As investigators prepare for a second round of raids on suspected tax evaders, the informant who set off the scandal said he fears for his life.
Liechtenstein has been under heavy pressure to reform since the scandal broke
Investigators in the Liechtenstein tax scandal have said they will start a second round of probes after Easter, based on information bought from an informant.
In the wake of the first series of investigations, which included searches of 120 offices and homes of tax evaders, authorities plan to look at a further 30 suspects, the Sueddeutsche Zeitung newspaper reported Monday, March 10.
The latest cases to come under scrutiny are said to be more complicated and larger than in the last round, requiring more detailed investigations, the paper reported. A third round of probes is set for May.
Informant's whereabouts disputed
Meanwhile, the informant who first provided German authorities with data from the Liechtenstein bank, sparking the massive tax fraud probe, has said his life is threatened.
Deutsche Post CEO Klaus Zumwinkel was the first target
The German newsmagazine Focus reported on Monday that the informant, Heinrich Kieber, wrote to German intelligence services: "You are putting my life in danger."
Kieber, who for a while was thought to be staying in Australia but who authorities now believe has returned to Europe, blamed the intelligence services for not keeping his identity secret. He asked them to provide him with a new identity so that he can relocate to South America, but his request has been refused, Focus reported.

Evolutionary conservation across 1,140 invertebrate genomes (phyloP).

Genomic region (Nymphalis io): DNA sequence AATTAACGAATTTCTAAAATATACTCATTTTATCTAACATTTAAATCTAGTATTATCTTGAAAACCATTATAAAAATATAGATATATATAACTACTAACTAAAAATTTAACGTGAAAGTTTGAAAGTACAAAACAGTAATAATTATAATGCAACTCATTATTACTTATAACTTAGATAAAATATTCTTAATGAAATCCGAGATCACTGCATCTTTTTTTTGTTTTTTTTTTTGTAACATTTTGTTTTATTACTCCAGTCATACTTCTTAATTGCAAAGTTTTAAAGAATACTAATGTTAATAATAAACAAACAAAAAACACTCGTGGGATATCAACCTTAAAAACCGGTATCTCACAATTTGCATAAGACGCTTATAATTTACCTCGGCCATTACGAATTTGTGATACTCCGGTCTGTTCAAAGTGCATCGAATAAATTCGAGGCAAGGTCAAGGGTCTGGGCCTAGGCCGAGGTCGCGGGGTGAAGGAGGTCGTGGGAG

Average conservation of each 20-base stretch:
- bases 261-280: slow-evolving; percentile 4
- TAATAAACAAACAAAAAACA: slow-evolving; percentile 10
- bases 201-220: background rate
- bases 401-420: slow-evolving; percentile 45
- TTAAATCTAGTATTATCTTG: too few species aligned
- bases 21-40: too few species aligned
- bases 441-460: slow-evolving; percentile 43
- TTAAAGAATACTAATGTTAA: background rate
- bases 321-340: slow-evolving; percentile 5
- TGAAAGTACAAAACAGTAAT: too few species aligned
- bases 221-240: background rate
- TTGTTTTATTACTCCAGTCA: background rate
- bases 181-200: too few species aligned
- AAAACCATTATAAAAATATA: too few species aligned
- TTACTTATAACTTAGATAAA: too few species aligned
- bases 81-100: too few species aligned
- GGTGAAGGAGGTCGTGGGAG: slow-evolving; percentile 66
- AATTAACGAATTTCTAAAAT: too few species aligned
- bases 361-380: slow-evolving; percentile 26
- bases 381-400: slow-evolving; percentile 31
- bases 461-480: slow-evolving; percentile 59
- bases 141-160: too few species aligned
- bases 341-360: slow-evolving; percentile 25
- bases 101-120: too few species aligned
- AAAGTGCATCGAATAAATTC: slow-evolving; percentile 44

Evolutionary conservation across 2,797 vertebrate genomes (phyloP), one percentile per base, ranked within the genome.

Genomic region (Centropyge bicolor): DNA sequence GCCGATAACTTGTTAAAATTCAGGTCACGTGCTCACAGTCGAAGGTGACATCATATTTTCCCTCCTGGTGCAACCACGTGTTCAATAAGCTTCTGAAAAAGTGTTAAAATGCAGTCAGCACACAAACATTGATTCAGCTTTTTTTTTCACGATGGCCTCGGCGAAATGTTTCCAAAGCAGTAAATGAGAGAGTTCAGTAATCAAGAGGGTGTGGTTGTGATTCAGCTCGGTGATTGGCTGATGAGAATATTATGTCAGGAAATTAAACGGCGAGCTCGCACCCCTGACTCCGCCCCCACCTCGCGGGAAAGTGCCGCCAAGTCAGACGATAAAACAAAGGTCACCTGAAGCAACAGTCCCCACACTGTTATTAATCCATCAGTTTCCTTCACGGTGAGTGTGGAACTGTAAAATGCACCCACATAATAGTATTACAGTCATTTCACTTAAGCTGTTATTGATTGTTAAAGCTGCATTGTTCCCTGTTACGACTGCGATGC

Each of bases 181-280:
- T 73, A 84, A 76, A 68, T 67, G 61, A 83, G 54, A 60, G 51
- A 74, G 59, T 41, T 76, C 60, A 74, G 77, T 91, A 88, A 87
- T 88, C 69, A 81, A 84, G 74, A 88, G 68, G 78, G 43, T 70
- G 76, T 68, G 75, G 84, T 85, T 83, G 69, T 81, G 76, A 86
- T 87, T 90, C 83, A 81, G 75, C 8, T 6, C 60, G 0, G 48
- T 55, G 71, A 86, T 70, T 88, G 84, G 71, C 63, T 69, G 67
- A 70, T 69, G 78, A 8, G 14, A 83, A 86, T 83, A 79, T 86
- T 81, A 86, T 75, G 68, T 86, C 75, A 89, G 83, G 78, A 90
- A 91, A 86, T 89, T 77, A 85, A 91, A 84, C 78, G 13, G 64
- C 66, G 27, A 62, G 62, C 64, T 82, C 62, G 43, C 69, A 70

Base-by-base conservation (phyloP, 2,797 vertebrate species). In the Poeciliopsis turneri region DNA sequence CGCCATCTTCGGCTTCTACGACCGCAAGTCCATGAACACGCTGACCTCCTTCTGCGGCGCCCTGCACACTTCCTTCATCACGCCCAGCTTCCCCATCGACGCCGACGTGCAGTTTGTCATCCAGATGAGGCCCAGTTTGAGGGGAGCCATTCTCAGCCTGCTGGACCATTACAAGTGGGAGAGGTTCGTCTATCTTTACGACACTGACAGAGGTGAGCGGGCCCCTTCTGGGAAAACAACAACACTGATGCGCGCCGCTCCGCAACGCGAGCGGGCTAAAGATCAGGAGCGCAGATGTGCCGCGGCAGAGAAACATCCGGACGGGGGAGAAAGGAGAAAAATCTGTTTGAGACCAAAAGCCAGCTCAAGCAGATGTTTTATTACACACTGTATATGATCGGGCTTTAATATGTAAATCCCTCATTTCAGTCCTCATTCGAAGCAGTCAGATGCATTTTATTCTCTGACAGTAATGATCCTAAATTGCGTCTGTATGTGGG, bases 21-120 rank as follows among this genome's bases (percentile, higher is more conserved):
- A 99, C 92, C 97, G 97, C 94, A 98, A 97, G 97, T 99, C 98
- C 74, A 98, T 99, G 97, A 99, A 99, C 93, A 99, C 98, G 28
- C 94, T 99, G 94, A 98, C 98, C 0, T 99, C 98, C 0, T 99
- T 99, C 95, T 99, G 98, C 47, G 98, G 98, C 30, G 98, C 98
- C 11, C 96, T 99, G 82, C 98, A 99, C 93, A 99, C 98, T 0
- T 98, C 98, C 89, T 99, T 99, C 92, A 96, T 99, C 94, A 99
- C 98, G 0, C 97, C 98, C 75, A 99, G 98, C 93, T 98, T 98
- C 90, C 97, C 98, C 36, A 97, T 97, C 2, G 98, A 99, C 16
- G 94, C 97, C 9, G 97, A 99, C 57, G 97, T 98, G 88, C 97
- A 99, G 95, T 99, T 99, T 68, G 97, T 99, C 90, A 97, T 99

Newsmagazine Der Spiegel reported that Kieber fears repercussions after handing over names of members of the Saudi royal family and relatives of former Indonesian dictator Suharto, who died in January.
The German government last month admitted paying more than four million euros ($6 million) to the informer for bank data that led to the biggest tax fraud probe ever in Germany, and sparked similar investigations around the globe.
The Liechtenstein Global Trust is at the center of the tax probe
Liechtenstein's LGT bank claims that tax inspectors are working from a list with the names of 1,400 of its clients -- 600 of them German -- that was stolen in 2002.
According to Der Spiegel, 134 clients have turned themselves in to authorities in hopes of reducing potential sentences. They include prominent figures in the textile and cosmetic industries, the magazine said.
Austria, Australia, Britain, Canada, France, Greece, Italy, New Zealand, Spain, Sweden and the United States have also launched investigations into their citizens' investments in Liechtenstein.
The tiny tax haven is now facing intense pressure to reform its lucrative financial sector and help fight fiscal fraud.